Tick-tock is a both chip architecture and a corporate strategy

18.27, Friday 15 Dec 2023

The breakthrough with computers, as opposed to tabulators, is that they are not hard-wired to follow a single set process. Instead they follow instructions and the instructions are recorded as just more data.

General purpose computing is a convention in the CPU which is so ancient that it is architecture. Every chip has at its heart a metronome, the clock. Every tick, the chip processes a new number. The convention is the von Neumann architecture which says that these numbers are interpreted differently, first data and then instructions, and repeat.

(Von Neumann was the canonical 20th century scientific super-genius behind computers, nuclear war, and interstellar self-replicating probes.)

All the instructions are executed according to a timing scheme based on the ticking of a built-in clock. The “instruction” cycles and “execution” cycles alternate: On “tick,” the machine’s control unit interprets numbers brought to it as instructions, and prepares to execute the operations specified by the instructions on “tock,” when the “execution” cycle begins and the control unit interprets input as data to operate”

Tick tock.

Ok and so famously Intel, the greatest computer chip company of them all, had its tick tock corporate strategy:

Under this model, every microarchitecture change (tock) was followed by a die shrink of the process technology (tick).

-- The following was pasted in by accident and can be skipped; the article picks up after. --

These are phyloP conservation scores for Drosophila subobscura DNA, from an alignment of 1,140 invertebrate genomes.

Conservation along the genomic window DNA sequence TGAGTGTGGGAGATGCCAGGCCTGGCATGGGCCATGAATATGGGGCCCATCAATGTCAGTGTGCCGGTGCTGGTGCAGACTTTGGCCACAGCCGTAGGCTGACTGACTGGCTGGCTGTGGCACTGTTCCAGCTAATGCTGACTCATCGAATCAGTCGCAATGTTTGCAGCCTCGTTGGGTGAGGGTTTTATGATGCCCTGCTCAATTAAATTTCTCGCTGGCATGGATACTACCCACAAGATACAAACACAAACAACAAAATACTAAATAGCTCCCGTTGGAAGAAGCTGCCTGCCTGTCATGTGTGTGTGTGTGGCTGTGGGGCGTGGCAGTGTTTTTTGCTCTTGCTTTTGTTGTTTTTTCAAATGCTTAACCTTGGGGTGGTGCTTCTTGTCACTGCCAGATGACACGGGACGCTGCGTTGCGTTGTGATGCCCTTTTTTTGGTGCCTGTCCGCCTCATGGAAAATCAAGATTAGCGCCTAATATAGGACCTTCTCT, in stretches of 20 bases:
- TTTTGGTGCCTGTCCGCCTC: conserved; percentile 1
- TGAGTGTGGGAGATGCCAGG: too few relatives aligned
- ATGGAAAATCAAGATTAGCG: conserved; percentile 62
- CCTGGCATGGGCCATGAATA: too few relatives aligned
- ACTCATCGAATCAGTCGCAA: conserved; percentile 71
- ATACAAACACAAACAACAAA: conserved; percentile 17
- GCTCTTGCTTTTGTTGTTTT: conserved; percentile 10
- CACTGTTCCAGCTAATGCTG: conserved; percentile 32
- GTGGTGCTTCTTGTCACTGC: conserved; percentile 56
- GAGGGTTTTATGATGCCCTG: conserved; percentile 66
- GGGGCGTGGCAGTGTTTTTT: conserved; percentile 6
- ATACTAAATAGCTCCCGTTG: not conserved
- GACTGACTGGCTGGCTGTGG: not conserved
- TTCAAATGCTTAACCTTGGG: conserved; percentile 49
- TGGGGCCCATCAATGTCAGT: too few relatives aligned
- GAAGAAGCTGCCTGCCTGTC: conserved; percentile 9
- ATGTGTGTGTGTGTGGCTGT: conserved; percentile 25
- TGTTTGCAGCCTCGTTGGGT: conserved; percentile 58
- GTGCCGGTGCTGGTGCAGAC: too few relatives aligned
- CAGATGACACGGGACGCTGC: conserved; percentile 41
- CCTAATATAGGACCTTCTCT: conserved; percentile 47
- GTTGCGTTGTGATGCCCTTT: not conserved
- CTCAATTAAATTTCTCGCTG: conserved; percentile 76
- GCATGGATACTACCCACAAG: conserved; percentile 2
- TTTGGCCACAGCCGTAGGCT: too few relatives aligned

Great strategy is 50% something that is effective in the market.

And 50% something that creates alignment for the tens of thousands of people who are being asked to follow it.

Did tick-tock resonate so well for Intel because it rhymed with the von Neumann architecture at the heart of their work, the stuff they had their collective hands dirty with every day?

I’m sure of it.

Back when digital was new, I was at the BBC. One of the struggles was to get the organisation to think of “digital” (i.e. websites) as something ongoing. Something iterative. The default mental model was “TX”: transmission.

As an org the beeb often seemed chaotic. Yet there is never dead air on the radio or on TV. Everyone knew how to hustle around the moment of transmission.

So websites, at the time, would be talked about in terms of TX. Which wasn’t helpful. It will have changed in the two decades since.

I remember hearing that GitHub, once upon a time, allowed engineers to self-prioritise on whatever projects - which matches the grain of the underlying git protocol and git culture itself. Google, when I’ve encountered it, has always reminded me of a microcosm of the heady, churning web ecosystem. For better and worse.

At scale strategy is culture. Culture transmits most effectively along the magnetic field lines of familiarity. The iron filings of individual behaviour bend to the field but they also create the field.

So I think that corporations come to resemble their material in the same way that dog owners come to resemble their dogs. For some companies, by luck or design, this also aligns with success.

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